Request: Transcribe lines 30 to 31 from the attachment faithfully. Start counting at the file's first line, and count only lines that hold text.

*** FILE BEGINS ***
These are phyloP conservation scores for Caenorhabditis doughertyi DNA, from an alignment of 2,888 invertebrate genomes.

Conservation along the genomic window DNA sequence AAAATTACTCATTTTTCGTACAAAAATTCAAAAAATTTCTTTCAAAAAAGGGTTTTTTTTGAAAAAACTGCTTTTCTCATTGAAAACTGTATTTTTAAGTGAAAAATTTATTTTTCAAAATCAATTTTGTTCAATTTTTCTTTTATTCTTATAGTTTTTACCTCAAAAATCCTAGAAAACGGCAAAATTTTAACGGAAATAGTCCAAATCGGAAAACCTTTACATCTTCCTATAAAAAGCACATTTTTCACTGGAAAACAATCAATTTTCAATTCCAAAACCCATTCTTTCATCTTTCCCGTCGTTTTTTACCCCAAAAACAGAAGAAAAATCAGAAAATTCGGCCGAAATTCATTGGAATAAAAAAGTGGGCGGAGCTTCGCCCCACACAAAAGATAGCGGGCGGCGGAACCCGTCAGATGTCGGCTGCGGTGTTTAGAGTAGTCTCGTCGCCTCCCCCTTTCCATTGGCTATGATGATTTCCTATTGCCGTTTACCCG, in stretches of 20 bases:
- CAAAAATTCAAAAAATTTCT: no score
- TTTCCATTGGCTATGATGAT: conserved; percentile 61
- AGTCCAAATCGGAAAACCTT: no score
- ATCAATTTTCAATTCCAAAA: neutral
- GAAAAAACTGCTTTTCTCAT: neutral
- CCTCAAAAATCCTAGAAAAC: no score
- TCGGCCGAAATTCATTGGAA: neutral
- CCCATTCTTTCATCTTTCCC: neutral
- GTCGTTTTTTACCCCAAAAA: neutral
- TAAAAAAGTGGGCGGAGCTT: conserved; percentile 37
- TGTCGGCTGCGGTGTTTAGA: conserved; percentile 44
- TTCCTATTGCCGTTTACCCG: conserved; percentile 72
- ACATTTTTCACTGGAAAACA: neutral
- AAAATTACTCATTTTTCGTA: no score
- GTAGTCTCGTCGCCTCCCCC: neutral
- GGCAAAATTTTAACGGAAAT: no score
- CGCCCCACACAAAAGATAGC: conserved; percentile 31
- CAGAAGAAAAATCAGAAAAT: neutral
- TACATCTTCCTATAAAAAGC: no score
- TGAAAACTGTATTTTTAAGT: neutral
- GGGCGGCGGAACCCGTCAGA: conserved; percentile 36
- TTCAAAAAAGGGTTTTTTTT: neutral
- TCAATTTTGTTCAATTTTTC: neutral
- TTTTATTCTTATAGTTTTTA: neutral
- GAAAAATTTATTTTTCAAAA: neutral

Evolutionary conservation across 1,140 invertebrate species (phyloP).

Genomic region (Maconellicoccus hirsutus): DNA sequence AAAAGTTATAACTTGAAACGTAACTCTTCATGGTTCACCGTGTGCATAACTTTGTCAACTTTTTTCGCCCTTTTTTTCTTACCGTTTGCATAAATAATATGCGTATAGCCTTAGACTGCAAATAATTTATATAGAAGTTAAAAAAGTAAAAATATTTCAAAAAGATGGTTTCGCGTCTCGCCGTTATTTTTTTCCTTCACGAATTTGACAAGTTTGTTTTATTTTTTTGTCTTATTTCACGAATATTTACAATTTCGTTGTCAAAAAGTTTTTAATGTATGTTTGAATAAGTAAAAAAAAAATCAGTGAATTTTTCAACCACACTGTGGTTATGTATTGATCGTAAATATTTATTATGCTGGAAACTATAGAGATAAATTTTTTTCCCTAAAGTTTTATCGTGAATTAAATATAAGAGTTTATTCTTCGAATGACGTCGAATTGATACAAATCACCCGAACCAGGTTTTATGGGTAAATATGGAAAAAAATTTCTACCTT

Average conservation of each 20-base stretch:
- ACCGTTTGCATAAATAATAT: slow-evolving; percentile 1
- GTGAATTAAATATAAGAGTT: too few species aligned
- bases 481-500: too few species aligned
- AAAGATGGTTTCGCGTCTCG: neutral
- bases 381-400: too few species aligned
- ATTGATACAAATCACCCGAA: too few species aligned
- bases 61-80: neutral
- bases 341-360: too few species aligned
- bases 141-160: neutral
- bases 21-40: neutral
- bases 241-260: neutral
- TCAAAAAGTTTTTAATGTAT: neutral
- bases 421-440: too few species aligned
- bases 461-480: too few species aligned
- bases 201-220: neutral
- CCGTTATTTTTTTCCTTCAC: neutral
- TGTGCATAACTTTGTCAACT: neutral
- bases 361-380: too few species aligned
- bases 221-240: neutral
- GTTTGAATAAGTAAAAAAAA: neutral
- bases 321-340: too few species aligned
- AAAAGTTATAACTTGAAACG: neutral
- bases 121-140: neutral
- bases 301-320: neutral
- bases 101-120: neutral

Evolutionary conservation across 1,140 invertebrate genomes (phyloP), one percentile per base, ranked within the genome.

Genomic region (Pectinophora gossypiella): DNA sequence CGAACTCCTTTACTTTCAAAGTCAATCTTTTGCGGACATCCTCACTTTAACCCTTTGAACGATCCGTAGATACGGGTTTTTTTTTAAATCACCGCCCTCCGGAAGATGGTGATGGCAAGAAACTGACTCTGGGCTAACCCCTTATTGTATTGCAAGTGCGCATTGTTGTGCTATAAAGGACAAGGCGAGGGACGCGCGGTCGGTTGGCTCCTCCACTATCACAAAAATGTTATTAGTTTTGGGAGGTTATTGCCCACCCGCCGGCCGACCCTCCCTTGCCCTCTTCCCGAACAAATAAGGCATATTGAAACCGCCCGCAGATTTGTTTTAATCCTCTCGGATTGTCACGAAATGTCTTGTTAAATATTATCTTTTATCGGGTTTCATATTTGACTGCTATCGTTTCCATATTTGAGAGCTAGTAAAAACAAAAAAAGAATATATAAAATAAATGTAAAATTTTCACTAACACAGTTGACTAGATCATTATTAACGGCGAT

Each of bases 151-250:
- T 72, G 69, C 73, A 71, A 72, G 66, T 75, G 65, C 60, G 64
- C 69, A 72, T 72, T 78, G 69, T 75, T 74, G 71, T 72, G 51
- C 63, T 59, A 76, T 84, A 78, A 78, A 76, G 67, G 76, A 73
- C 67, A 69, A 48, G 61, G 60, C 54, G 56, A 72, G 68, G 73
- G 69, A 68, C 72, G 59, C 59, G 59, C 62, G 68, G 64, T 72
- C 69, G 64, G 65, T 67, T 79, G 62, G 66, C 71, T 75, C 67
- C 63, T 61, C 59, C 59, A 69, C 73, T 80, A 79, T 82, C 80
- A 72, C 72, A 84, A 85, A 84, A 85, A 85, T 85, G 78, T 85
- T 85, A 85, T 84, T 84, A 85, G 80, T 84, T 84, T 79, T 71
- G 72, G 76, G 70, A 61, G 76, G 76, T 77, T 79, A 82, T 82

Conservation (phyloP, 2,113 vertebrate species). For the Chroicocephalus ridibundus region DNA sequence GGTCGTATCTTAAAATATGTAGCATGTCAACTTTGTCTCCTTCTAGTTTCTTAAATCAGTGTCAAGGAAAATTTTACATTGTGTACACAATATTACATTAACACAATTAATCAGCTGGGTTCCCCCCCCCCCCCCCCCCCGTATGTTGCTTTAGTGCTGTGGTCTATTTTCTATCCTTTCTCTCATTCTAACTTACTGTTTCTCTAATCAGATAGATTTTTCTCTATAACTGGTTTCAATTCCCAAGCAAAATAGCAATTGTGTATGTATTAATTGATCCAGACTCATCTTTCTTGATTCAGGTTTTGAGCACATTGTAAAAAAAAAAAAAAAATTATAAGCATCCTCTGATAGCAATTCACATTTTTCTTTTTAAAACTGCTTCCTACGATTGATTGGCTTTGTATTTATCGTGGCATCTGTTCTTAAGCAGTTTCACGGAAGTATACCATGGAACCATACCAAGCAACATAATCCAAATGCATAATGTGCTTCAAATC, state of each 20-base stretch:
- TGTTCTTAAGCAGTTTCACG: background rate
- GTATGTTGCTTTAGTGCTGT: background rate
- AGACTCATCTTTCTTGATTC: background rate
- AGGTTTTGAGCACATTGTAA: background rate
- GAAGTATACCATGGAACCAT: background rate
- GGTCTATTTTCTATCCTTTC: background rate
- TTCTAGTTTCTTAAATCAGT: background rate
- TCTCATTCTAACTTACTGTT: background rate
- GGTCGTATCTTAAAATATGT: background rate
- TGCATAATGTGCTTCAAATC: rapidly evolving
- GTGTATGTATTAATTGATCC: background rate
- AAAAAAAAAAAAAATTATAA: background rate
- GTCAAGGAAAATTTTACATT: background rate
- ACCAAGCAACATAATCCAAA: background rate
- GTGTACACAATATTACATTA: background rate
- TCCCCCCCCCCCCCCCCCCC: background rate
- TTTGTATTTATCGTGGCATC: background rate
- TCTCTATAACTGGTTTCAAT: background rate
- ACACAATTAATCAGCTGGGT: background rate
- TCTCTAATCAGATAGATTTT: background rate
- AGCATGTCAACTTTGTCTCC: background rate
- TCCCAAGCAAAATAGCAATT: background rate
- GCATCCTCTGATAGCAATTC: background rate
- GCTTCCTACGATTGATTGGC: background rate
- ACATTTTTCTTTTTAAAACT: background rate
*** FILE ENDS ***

Average conservation of each 20-base stretch:
- ACCGTTTGCATAAATAATAT: slow-evolving; percentile 1